For those who favour Tegma’s heavier stuff, a bit more flatbeat, pounding style- then Tribal Dancer is the track for you. Reminiscent of some of their older material on Encoded/Decoded- Tribal Dancer is grunty, grindy progressive with plenty of balls. A deep thumping bassline and some nice epic leads fuse together nice with some African elements to create the strait-up toughest track on the album. Tidy.

Intermezzo- well it kinda says it all doesn’t it…. Haha!

Picking back up is Drums of Africa- a pumpy groovy number with a bit of a different flavour from the last couple of tracks. Groovy and uplifting sound, loads of funk in this one… very fresh bassline too, really windy and quirky. Killer voice sample about the roots of dance music in Africa too- some nice slinky leads kick in mid-way that just put the icing on a wicked track. One of the standouts of the album for me- definitely a fresh sound in trance music.

A Night In Cairo picks up where Tribal Dancer left off- more deeper, driving trance (those who liked the remix Tegma did of Meller will like this one I think). Pulsing bass frequency with some nice punchy percussions and leads… some of the wicked Arabic strings and elements again making a showing… Introduces a few electroish elements toward the end, but still keeps its nice and tough… Nice driving morning progressive.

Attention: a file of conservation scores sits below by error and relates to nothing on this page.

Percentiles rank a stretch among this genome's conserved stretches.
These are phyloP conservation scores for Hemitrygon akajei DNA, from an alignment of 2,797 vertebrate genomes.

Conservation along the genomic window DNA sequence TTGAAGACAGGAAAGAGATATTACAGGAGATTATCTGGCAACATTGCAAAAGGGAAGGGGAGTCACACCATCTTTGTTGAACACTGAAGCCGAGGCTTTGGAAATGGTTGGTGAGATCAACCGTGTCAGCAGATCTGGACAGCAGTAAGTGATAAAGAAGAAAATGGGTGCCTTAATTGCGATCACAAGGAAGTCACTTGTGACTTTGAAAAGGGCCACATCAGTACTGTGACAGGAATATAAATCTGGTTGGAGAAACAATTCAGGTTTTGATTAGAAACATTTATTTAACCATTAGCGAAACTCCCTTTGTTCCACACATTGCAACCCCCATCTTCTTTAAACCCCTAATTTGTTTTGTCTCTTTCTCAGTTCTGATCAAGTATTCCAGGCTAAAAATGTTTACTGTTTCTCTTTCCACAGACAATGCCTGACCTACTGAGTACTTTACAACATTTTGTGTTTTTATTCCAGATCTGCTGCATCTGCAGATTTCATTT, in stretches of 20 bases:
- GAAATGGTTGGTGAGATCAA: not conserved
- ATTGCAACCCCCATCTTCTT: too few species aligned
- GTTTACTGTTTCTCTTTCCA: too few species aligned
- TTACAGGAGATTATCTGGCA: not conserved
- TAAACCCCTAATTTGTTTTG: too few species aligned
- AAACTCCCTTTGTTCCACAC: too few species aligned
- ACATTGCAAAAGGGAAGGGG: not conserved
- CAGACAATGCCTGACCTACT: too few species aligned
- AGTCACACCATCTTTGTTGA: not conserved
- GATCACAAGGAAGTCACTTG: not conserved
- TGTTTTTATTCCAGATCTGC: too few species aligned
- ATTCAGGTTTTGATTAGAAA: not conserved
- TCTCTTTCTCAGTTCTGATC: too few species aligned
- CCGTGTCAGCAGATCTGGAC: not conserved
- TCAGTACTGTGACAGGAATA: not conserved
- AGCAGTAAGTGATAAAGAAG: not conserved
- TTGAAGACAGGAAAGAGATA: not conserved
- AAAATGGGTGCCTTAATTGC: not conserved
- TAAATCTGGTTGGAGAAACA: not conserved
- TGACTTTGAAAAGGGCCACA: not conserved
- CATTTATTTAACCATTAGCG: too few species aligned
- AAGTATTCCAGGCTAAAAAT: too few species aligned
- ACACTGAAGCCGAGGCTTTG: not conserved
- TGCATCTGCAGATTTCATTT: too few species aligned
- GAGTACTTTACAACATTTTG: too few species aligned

The electro-influence is evident in the last few tracks- but its distinctly trance flavoured electro- very much the sound of 2006 methinks. Its not cheesy or commercial- its dirty and groovy, with a very futuristic feel. I Want To Be A Robostar is a big groovy number, perfect for a big pool party or something- huuuuuge dirty bassline and some funky breaks sections puts pushes the appeal to both clubs and outdoors I think.

Spooked has a similar kind of “future-electro” buzz- nice deep tribal percussions overlay a grindy distorted electrobass- has the same kind of feel as some of Sonic Cube or Andre Absolut’s new stuff. Basically if you’re a fan of Tribal Visions releases like Street Art or Lime Light, I think this is the track you’ll get a lot out of. Heaps of appeal for a club audience methinks- this is very much the club sound of now, a good finish to what has been an epic listen.

Overall, I’m quite taken back by this release- it’s the best album I got my hands on since the release of Antix – Twin Coast Discovery. To me, Around the World in 80 Minutes is a mature representation of the sound of progressive trance in 2006- it’s a true psychedelic journey in every sense of the world… taking the listener through many highs and lows and emotions throughout the release. Every facet of modern progressive is touched on, all with their own distinct flavour that sets them apart from the crowd… The coverart I think is the best on Tribal Vision so far- its pretty crazy and its got some cool notes on each track too. Its great to see the collaboration around the world these guys had from some live musicians.

I’ve been a fan for a while- my favourite track was always “Tribe of Akbar”- its like with this album they have made a whole cd along this line, and I’m stoked. Thank you very much Omar, Jason and Tribal Vision for delivering a cd that hasn’t left my player since I got it. Respect- there aren’t many CDs like this these days, get it now.